Newest anthology appearance

71emxibtxnlI had a great time this weekend at Mensa of Northeast New York’s RechaRGe Regional Gathering. And eight hours of sleep is about average, right? I mean when those eight hours were spread out over three nights? (Yeah, I didn’t get much sleep.)

After my talk at the RG (on alternate history), one of my friends was looking at the books I’d brought to show and sell, and commented that I hadn’t said anything about one of my recent anthology appearances. I thought I had, but after that conversation, I realized I couldn’t remember making the announcement, so here it is:

The anthology is TV Gods: Summer Programming, the second book in the series, edited by Jeff Young and Lee C. Hillman. Published by Fortress Publishing, the concept behind the anthology is “Your favorite TV shows done by the gods themselves.”

My story “Godding About and Sleeping Around: Zeus’ Conversation with Tantalus” combines the story of Tantalus with the program How I Met Your Mother. I’d seen the first few episodes of HIMYM when it first aired, but then gave up. For some reason, when I heard the series finale was going to air, I watched it, too. Then I read something about the show, which talked its non-linear form of storytelling, caught a few reruns, and then I was hooked. I watched the whole series through reruns, so I saw bits and pieces of it in completely random order, but really got hooked on it. And when Jeff told me there was a place for me in the anthology, I knew that was the show I had to use.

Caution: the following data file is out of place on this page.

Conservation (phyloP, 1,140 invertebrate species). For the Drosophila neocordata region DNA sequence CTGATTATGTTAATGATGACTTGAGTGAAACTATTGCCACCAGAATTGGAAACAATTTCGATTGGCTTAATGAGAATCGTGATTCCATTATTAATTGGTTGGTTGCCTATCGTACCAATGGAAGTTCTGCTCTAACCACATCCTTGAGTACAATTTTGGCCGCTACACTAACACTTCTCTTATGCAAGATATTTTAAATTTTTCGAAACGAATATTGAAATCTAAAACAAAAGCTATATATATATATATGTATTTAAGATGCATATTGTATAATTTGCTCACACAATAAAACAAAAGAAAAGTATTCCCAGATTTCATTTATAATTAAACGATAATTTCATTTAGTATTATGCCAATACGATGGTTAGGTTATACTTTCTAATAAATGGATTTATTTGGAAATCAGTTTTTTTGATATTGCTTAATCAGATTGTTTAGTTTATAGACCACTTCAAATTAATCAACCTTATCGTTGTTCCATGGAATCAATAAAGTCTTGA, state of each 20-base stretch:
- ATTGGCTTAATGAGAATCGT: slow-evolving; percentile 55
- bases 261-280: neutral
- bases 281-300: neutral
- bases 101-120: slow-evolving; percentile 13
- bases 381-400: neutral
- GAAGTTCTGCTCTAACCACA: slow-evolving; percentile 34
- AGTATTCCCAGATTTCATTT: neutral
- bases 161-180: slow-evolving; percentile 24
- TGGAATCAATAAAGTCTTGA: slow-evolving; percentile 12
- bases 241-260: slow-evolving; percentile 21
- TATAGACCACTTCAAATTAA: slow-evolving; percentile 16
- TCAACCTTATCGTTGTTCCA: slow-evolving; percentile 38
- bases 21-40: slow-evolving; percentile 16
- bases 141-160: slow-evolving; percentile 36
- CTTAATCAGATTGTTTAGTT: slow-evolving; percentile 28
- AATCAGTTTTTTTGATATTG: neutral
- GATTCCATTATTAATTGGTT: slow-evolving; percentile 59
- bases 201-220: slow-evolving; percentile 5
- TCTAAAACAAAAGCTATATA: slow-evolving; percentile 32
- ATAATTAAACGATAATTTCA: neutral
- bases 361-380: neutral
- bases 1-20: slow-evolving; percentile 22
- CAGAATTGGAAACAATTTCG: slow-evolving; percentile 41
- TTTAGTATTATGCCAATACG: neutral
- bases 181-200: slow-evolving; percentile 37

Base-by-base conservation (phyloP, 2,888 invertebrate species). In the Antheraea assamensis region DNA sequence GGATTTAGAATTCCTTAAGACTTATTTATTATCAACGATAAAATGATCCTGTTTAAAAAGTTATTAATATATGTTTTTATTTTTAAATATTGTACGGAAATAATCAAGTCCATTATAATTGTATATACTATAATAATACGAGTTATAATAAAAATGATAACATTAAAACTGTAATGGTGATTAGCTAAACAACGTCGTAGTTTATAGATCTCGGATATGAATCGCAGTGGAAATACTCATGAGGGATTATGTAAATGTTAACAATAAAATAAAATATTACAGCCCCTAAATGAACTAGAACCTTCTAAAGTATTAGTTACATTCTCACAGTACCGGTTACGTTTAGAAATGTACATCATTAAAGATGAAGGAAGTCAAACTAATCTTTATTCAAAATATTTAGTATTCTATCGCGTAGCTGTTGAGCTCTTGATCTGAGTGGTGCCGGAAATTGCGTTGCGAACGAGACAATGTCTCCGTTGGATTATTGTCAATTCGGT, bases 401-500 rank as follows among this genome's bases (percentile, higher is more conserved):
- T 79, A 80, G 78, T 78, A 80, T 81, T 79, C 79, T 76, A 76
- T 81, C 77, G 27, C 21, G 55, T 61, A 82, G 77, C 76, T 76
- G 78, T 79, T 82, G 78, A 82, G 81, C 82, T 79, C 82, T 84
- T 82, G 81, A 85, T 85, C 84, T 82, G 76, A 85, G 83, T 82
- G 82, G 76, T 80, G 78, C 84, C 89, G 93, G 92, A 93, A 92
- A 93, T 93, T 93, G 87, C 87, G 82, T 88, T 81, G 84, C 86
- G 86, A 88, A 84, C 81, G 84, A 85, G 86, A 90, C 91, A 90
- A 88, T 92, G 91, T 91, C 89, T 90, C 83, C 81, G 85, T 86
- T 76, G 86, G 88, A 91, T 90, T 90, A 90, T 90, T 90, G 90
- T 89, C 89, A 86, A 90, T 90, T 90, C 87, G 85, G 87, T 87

Among the other authors in the book is the comic writing duo of Brian Koscienski and Chris Pisano. I published Brian and Chris’s novel, The Biggest Bounty, in May (actually, it debuted at Balticon, the same weekend that TV Gods debuted, so I may have been distracted from this appearance of mine as a writer).

So, though I didn’t say it earlier, this is my third original anthology appearance in less than a year. It’s available now. And there are some great stories in it for your reading pleasure.

#monny #tvgods #mensa

Amazing Stories likes Science Fiction for the Throne

1515410250Reviewer Ira Nayman writes “The stories are expertly crafted, highly entertaining and perfect for the stated purpose.… Science Fiction for the Throne: One Sitting Reads is not a book to try and read in one sitting (as I largely did). It is what I sometimes refer to as ‘a dipping book:’ for maximum effect, you should read a story or two here, a story or two there, a story or two somewhere else.” For the full review, see this link.

RechaRGe this coming weekend

RechaRGe 2017 has posted the schedule for this weekend’s Regional Gathering in Albany. It’s another convention weekend for me: one of those where I’m not chained to my table in the dealers’ room!

I’m on the schedule twice: at 10am Saturday is the RVC1 Meet and Greet (my first as RVC). We’ll be talking about the business of Mensa, what’s been happening, what may be happening in the future, and all the other stuff involved in keeping our organization viable, exciting, and fun.